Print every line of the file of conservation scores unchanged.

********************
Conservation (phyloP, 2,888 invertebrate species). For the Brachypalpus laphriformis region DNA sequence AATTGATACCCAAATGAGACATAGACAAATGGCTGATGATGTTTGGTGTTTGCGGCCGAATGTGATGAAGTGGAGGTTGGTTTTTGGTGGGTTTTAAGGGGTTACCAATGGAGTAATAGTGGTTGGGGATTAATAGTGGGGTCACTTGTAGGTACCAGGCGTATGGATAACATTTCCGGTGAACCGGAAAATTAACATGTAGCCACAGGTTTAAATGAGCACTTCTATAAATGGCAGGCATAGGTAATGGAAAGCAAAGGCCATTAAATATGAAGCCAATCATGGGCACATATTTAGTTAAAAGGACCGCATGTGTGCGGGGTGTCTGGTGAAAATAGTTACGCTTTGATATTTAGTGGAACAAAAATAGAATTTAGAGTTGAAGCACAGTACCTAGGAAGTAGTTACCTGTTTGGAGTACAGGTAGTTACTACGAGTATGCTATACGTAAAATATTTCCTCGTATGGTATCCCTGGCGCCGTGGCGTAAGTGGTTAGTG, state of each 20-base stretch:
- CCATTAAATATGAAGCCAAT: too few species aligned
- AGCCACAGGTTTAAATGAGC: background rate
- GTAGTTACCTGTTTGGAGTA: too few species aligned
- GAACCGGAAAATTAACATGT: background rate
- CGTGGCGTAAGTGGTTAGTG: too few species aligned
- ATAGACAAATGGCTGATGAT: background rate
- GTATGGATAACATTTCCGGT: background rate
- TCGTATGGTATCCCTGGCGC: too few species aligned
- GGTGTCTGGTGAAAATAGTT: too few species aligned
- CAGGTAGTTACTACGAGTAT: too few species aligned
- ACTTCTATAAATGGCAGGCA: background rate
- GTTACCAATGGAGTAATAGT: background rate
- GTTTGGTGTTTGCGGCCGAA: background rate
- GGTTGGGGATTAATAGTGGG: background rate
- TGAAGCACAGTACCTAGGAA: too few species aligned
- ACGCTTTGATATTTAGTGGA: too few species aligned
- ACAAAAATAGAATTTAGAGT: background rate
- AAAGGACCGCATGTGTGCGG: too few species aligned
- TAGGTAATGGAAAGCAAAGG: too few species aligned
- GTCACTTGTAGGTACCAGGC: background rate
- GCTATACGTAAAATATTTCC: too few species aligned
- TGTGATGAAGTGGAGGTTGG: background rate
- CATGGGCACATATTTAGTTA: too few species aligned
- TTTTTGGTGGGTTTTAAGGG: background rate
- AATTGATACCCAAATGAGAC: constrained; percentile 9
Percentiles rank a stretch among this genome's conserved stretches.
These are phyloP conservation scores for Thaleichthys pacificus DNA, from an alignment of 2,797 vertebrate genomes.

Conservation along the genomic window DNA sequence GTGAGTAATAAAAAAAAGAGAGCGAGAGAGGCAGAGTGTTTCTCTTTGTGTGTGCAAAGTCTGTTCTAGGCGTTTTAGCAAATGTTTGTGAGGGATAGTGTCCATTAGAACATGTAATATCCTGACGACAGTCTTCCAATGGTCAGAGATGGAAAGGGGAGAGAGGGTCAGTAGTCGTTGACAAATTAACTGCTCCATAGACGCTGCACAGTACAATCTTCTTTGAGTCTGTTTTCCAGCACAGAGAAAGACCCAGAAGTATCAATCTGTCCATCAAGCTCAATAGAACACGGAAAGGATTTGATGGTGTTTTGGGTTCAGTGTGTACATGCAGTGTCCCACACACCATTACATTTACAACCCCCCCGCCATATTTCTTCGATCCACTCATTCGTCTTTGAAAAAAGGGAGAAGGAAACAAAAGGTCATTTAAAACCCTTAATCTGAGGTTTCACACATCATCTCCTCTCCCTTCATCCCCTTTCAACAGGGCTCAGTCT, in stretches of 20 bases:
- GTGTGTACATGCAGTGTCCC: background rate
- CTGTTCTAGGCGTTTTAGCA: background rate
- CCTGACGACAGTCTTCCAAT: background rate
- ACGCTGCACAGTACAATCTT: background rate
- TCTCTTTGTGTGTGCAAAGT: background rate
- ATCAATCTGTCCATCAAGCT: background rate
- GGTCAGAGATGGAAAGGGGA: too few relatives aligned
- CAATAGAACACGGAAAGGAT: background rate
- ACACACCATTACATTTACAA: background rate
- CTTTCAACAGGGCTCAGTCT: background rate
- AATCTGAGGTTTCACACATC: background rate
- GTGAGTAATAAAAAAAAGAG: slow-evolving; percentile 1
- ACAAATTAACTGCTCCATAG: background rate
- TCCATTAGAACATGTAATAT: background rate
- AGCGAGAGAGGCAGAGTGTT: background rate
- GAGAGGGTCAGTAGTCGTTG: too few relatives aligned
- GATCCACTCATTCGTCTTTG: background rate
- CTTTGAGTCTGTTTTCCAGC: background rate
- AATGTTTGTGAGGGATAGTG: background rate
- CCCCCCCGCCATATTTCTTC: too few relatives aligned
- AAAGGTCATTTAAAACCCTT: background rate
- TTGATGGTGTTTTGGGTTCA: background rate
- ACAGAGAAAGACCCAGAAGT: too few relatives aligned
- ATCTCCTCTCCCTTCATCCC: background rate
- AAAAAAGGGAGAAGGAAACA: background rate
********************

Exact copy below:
Conservation (phyloP, 2,888 invertebrate species). For the Brachypalpus laphriformis region DNA sequence AATTGATACCCAAATGAGACATAGACAAATGGCTGATGATGTTTGGTGTTTGCGGCCGAATGTGATGAAGTGGAGGTTGGTTTTTGGTGGGTTTTAAGGGGTTACCAATGGAGTAATAGTGGTTGGGGATTAATAGTGGGGTCACTTGTAGGTACCAGGCGTATGGATAACATTTCCGGTGAACCGGAAAATTAACATGTAGCCACAGGTTTAAATGAGCACTTCTATAAATGGCAGGCATAGGTAATGGAAAGCAAAGGCCATTAAATATGAAGCCAATCATGGGCACATATTTAGTTAAAAGGACCGCATGTGTGCGGGGTGTCTGGTGAAAATAGTTACGCTTTGATATTTAGTGGAACAAAAATAGAATTTAGAGTTGAAGCACAGTACCTAGGAAGTAGTTACCTGTTTGGAGTACAGGTAGTTACTACGAGTATGCTATACGTAAAATATTTCCTCGTATGGTATCCCTGGCGCCGTGGCGTAAGTGGTTAGTG, state of each 20-base stretch:
- CCATTAAATATGAAGCCAAT: too few species aligned
- AGCCACAGGTTTAAATGAGC: background rate
- GTAGTTACCTGTTTGGAGTA: too few species aligned
- GAACCGGAAAATTAACATGT: background rate
- CGTGGCGTAAGTGGTTAGTG: too few species aligned
- ATAGACAAATGGCTGATGAT: background rate
- GTATGGATAACATTTCCGGT: background rate
- TCGTATGGTATCCCTGGCGC: too few species aligned
- GGTGTCTGGTGAAAATAGTT: too few species aligned
- CAGGTAGTTACTACGAGTAT: too few species aligned
- ACTTCTATAAATGGCAGGCA: background rate
- GTTACCAATGGAGTAATAGT: background rate
- GTTTGGTGTTTGCGGCCGAA: background rate
- GGTTGGGGATTAATAGTGGG: background rate
- TGAAGCACAGTACCTAGGAA: too few species aligned
- ACGCTTTGATATTTAGTGGA: too few species aligned
- ACAAAAATAGAATTTAGAGT: background rate
- AAAGGACCGCATGTGTGCGG: too few species aligned
- TAGGTAATGGAAAGCAAAGG: too few species aligned
- GTCACTTGTAGGTACCAGGC: background rate
- GCTATACGTAAAATATTTCC: too few species aligned
- TGTGATGAAGTGGAGGTTGG: background rate
- CATGGGCACATATTTAGTTA: too few species aligned
- TTTTTGGTGGGTTTTAAGGG: background rate
- AATTGATACCCAAATGAGAC: constrained; percentile 9
Percentiles rank a stretch among this genome's conserved stretches.
These are phyloP conservation scores for Thaleichthys pacificus DNA, from an alignment of 2,797 vertebrate genomes.

Conservation along the genomic window DNA sequence GTGAGTAATAAAAAAAAGAGAGCGAGAGAGGCAGAGTGTTTCTCTTTGTGTGTGCAAAGTCTGTTCTAGGCGTTTTAGCAAATGTTTGTGAGGGATAGTGTCCATTAGAACATGTAATATCCTGACGACAGTCTTCCAATGGTCAGAGATGGAAAGGGGAGAGAGGGTCAGTAGTCGTTGACAAATTAACTGCTCCATAGACGCTGCACAGTACAATCTTCTTTGAGTCTGTTTTCCAGCACAGAGAAAGACCCAGAAGTATCAATCTGTCCATCAAGCTCAATAGAACACGGAAAGGATTTGATGGTGTTTTGGGTTCAGTGTGTACATGCAGTGTCCCACACACCATTACATTTACAACCCCCCCGCCATATTTCTTCGATCCACTCATTCGTCTTTGAAAAAAGGGAGAAGGAAACAAAAGGTCATTTAAAACCCTTAATCTGAGGTTTCACACATCATCTCCTCTCCCTTCATCCCCTTTCAACAGGGCTCAGTCT, in stretches of 20 bases:
- GTGTGTACATGCAGTGTCCC: background rate
- CTGTTCTAGGCGTTTTAGCA: background rate
- CCTGACGACAGTCTTCCAAT: background rate
- ACGCTGCACAGTACAATCTT: background rate
- TCTCTTTGTGTGTGCAAAGT: background rate
- ATCAATCTGTCCATCAAGCT: background rate
- GGTCAGAGATGGAAAGGGGA: too few relatives aligned
- CAATAGAACACGGAAAGGAT: background rate
- ACACACCATTACATTTACAA: background rate
- CTTTCAACAGGGCTCAGTCT: background rate
- AATCTGAGGTTTCACACATC: background rate
- GTGAGTAATAAAAAAAAGAG: slow-evolving; percentile 1
- ACAAATTAACTGCTCCATAG: background rate
- TCCATTAGAACATGTAATAT: background rate
- AGCGAGAGAGGCAGAGTGTT: background rate
- GAGAGGGTCAGTAGTCGTTG: too few relatives aligned
- GATCCACTCATTCGTCTTTG: background rate
- CTTTGAGTCTGTTTTCCAGC: background rate
- AATGTTTGTGAGGGATAGTG: background rate
- CCCCCCCGCCATATTTCTTC: too few relatives aligned
- AAAGGTCATTTAAAACCCTT: background rate
- TTGATGGTGTTTTGGGTTCA: background rate
- ACAGAGAAAGACCCAGAAGT: too few relatives aligned
- ATCTCCTCTCCCTTCATCCC: background rate
- AAAAAAGGGAGAAGGAAACA: background rate